In the tradition of heavy metal documentaries like The Decline of Western Civilization Part II: The Metal Years and Metal: A Headbanger's Journey, the 2004 film Metallica: Some Kind of Monster is a revelation. But probably not for the reasons the band imagined when they initially signed on to make a Metallica movie. Directors Joe Berlinger and Bruce Sinofsky followed the group around and filmed them for more than two years. The result is an almost 2.5-hour documentary that shows the world's foremost heavy metal band behaving in a very... well, not heavy metal way.
All the players you expect to find are here: vocalist and guitarist James Hetfield, drummer Lars Ulrich, lead guitarist Kirk Hammett, and bassist Robert Trujillo. Former members Dave Mustaine and Jason Newsted make appearances as well. Oh, and there's a therapist who also plays a significant role in the movie - because all great rockumentaries prominently feature mental health professionals.
But the who of Some Kind of Monster isn't nearly as telling as the how; i.e., how this group of seemingly opposites who can't get along, or maintain a working relationship, or have any mature degree of self-awareness, have somehow managed to be such an undeniable success. And in revealing themselves, they prove to be far less rebellious and metal than their public personas suggest.
The Metallica in Some Kind of Monster is in a transitional phase. Jason Newsted has left the band, the group's manager is temporarily filling in for Newsted, and the other members are not getting along.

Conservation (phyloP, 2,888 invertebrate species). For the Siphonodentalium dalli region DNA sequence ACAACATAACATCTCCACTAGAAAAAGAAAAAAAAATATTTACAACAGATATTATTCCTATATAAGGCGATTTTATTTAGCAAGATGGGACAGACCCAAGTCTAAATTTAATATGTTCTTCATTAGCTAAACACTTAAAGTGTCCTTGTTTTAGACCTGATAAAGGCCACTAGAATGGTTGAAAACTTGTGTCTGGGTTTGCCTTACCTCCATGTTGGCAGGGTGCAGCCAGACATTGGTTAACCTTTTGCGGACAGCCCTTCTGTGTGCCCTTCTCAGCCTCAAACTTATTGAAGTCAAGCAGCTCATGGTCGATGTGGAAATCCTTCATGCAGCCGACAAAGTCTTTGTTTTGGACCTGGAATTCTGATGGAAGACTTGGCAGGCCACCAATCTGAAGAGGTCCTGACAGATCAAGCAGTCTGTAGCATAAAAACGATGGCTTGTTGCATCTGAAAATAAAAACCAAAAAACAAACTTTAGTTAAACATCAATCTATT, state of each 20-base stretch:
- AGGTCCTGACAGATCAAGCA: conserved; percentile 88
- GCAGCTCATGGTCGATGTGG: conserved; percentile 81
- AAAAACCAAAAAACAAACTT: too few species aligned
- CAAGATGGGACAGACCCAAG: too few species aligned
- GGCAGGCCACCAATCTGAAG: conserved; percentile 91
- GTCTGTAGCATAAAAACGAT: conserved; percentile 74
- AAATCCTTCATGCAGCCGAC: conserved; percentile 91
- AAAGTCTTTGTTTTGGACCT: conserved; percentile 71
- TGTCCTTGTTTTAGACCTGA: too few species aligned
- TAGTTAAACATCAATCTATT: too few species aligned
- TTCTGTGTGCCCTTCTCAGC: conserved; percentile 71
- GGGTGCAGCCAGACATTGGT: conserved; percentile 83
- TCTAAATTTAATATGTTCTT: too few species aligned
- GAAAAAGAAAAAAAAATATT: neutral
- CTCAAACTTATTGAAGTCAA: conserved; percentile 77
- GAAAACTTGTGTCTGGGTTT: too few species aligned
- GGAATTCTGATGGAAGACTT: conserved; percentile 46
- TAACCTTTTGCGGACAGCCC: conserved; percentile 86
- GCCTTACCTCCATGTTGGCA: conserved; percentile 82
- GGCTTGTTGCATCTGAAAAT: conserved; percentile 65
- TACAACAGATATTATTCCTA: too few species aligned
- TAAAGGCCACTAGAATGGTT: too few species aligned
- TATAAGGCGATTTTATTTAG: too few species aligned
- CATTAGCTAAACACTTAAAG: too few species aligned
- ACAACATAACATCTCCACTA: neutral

So, they hire a therapist. Throughout these sessions, James Hetfield squirms, Lars Ulrich unleashes, and Kirk Hammett is sheepish. And this soul-searching therapy, successful or not, takes place in rooms at the Ritz-Carlton in San Francisco.
Some Kind of Monster paints Lars Ulrich as a spoiled brat with a monumental - and monumentally fragile - ego. He also shows a practiced talent for passive-aggressiveness. Among some of his most tantrum-worthy lines:
- "It's not about what he says - it's about what I feel!" Ulrich says when James Hetfield suggests an amended schedule after treatment for his issues with substances.
- "When I was running this morning," Ulrich says to Hetfield at another point, "thinking about seeing you, saying the word 'f*ck' just comes up so much."
- When the band throws a modest birthday party for the long-suffering Kirk Hammett, Ulrich complains, "But nobody ever does anything for f*ckin' me!"
The band's therapist's name is Phil Towle, and he bills himself as not just a therapist, but also a "performance enhancement coach." In the mid-1990s, Towle surrendered his license to practice therapy to the Kansas Behavioral Sciences Regulatory Board after being cited for numerous violations, including "continuing treatment when it was not beneficial to the client."
His sessions with Metallica are filled with psychobabble and Dr. Phil-ish therapy-speak. And the band allegedly paid Towle $40,000 a month for his services.
James Hetfield and Lars Ulrich seem to have no qualms grousing about their fame and fortune in the film. Ulrich, for instance, complains about how the band's decision to sue Napster made him "the most hated man in rock 'n' roll."
Then, there's the whole issue of the "therapist" the band hires, described by Newstead as someone who works with "big ego, big dollar guys that can’t get along but have to make some kind of entity flow so that everybody can make the money."